Of course the practical taxable income of Great Britain is not so much as 800,000,000l. The State could not levy 800,000,000l., or anything like that sum, without reducing many classes in the scale of living. There would be a revolution if any such levy were attempted. But, limiting the 800,000,000l. as we may, there would still be a vast amount to compare with the taxable income of Ireland, where the practical taxable income must be very small indeed.

Here again, as with regard to population itself, it is quite true that Ireland is becoming less and less important to Great Britain. At the beginning of the century there was some excuse for an expectation that was never fulfilled-that Ireland would participate in the burdens of the United Kingdom to the extent of twoseventeenths. With a third of the population of the United Kingdom, Ireland, it was calculated, might contribute rather less than oneeighth to joint objects. This was allowing that even then Ireland, man for man, was not half as rich as Great Britain, which seemed an extreme calculation, as both countries were then mainly agricultural, and Ireland had quite a third of the cultivated area. Now there is no question that Ireland's resources in proportion, instead of 1 Thirty-two millions, multiplied by 12, is 384 millions, deducting which from .1,200 millions leaves rather more than 800 millions.

being two to seventeen, are less than one to seventeen. Its numbers. are relatively to Great Britain not half what they were, and the distance between the average incomes per head of the two communities continues very great. The taxable income and capital of Great Britain have increased enormously, and those of Ireland hardly at all.

To put the matter shortly, and in the roundest figures—there can, of course, be no exact figures of income and capital-Ireland in population has sunk from one-third to less than one-seventh; in gross income, from two-seventeenths to less than one-seventeenth; in capital, from a proportion that was material to about one-twenty-fourth only; in taxable resources, from a proportion that was also material, being perhaps about one-tenth, to a proportion that is almost inappreciable -the proportion of only one to fifty. In resources, Ireland has no doubt increased absolutely. The Irish people are much better off individually, partly because there are fewer people than there were fifty years ago, but with much the same resources; but as a community in relation to Great Britain there is an immense decline.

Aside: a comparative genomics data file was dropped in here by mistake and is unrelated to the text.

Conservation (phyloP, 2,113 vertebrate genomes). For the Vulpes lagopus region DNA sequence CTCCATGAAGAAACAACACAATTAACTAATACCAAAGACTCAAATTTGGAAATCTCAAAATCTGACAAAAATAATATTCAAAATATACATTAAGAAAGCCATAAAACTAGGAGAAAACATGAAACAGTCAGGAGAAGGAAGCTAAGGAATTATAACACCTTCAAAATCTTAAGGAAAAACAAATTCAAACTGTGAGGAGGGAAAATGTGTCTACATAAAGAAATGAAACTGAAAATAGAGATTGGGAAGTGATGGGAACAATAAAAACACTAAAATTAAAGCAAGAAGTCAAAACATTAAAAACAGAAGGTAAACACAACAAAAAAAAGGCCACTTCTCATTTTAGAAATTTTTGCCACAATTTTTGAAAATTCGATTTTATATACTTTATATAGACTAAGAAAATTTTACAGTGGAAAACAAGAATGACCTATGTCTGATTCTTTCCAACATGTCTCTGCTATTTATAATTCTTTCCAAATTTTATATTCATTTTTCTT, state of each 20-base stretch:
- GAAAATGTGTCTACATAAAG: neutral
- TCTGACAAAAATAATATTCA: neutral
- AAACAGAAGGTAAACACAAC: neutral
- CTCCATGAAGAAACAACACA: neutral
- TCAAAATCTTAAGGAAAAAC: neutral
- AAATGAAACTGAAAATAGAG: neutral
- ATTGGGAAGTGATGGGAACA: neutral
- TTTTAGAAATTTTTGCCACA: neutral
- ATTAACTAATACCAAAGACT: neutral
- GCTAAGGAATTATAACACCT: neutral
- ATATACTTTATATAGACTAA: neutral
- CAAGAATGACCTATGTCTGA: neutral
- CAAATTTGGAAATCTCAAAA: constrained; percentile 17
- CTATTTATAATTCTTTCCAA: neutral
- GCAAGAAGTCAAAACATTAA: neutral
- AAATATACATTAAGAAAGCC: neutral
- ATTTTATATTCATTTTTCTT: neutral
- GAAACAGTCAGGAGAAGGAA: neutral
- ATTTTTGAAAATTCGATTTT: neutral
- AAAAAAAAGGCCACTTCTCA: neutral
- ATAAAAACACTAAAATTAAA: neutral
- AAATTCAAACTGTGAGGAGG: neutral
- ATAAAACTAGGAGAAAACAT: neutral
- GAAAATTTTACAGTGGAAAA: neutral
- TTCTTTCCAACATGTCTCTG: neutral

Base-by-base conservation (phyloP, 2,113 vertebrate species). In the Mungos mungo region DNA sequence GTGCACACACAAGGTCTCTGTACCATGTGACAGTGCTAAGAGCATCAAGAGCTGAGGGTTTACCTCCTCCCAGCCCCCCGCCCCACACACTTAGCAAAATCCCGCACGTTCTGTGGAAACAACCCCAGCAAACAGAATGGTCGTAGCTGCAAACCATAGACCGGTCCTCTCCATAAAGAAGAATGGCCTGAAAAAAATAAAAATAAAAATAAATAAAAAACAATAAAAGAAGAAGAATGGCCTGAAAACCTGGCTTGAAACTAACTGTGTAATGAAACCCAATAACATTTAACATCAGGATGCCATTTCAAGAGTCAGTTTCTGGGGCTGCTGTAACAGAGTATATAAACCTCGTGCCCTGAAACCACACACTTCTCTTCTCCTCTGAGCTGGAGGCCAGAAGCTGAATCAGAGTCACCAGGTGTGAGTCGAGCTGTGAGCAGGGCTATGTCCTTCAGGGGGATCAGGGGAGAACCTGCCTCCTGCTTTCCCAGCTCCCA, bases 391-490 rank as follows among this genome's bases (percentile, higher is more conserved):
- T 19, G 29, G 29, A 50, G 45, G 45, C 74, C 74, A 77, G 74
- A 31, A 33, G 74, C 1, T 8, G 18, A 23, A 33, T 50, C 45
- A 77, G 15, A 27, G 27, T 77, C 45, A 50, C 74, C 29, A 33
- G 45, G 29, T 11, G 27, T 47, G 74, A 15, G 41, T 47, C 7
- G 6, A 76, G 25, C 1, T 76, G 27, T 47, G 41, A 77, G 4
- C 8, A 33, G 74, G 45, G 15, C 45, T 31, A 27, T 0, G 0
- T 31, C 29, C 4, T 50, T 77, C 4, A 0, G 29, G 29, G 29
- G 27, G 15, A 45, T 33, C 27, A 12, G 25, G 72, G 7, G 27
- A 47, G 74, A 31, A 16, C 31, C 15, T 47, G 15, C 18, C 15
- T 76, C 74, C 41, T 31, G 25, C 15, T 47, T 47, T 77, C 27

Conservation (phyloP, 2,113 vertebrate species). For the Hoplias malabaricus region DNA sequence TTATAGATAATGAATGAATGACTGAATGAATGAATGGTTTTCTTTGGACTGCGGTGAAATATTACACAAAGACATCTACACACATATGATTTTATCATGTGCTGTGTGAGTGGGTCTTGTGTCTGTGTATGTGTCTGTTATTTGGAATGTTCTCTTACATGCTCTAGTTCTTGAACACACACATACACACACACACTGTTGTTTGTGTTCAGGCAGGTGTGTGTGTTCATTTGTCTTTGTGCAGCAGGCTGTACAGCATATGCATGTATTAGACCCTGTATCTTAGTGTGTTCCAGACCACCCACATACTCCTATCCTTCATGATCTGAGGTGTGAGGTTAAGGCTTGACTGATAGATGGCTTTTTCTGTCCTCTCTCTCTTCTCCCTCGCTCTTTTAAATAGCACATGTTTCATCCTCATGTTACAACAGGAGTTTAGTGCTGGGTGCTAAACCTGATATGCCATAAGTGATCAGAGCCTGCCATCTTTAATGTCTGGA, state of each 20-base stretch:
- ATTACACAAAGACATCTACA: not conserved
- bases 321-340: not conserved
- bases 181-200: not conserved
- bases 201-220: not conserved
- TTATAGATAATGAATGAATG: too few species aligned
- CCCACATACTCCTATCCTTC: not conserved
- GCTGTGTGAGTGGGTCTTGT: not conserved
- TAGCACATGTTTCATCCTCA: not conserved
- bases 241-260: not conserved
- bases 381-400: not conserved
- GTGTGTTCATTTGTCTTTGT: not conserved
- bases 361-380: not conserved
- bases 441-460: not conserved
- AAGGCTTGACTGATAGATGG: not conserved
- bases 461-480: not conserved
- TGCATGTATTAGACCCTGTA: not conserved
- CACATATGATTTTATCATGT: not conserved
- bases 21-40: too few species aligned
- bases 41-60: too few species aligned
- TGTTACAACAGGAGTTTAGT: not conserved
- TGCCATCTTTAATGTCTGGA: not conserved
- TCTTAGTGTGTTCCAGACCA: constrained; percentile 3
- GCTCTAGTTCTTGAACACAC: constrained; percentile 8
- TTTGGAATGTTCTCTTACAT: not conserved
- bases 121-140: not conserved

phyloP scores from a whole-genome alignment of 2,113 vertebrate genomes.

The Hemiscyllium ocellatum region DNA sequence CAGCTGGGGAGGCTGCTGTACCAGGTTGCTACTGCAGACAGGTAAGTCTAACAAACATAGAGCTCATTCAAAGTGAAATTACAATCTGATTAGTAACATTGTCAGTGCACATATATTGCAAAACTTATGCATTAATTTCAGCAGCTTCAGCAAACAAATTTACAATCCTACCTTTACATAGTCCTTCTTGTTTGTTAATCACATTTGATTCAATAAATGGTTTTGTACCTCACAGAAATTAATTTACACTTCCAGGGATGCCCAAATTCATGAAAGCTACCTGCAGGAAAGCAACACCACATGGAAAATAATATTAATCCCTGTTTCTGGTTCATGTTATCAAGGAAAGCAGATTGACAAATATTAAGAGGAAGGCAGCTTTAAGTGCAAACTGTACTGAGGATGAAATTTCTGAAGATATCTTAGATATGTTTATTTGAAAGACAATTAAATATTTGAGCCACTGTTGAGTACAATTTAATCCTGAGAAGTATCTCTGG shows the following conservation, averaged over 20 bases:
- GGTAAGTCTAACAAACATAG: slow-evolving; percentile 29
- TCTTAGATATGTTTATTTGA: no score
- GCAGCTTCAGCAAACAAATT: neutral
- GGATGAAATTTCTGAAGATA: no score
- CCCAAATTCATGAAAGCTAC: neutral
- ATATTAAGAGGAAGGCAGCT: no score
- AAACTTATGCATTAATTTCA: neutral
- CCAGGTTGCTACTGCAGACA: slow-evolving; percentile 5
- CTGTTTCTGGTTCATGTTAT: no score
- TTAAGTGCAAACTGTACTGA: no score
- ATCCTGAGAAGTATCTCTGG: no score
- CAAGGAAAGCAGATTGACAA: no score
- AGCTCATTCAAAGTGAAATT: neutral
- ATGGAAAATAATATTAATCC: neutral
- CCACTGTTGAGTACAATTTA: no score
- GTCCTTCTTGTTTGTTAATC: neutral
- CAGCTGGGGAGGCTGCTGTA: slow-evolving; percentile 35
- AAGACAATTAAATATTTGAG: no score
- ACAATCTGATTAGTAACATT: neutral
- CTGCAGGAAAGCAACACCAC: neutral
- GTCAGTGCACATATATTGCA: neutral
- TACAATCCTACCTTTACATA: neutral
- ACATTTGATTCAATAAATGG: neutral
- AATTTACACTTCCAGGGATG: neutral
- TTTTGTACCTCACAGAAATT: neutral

The relative decrease of the disaffected part of Ireland only is quite as remarkable. From being about one-tenth of the United Kingdom in resources, it has become about one-fortieth or less. As regards taxable income, the proportion of the whole of Ireland to the United Kingdom being only about one to fifty, that of the disaffected part of Ireland only must be about one to a hundred!

How small the proportion of Ireland is will also be impressed on us more if we consider for a moment the economic relations of Great Britain with other British dependencies. Compared with Ireland, our interests in India, where we have invested over 200,000,000l., and in Australia, where we have invested over 100,000,000l., are enormous. And our trade with India figures up as 66,000,000l. annually, and with Australia as 55,000,000l. annually, as compared with a trade of about 40,000,000l. with Ireland, imports and exports together. The Indian and Australian trades also give more employment to our shipping in proportion than that of Ireland does. And neither India nor Australia imposes on us any direct charge for government, such as we shall find Ireland does, to constitute a deduction from the profit we derive, as a community, from the connection.

As regards this question of resources, it will be interesting to go. farther and to look at the matter a little more closely. Great Britain and Ireland have been in close partnership for over eighty years. How does the account stand as regards government and people? Has Ireland been a help or the reverse?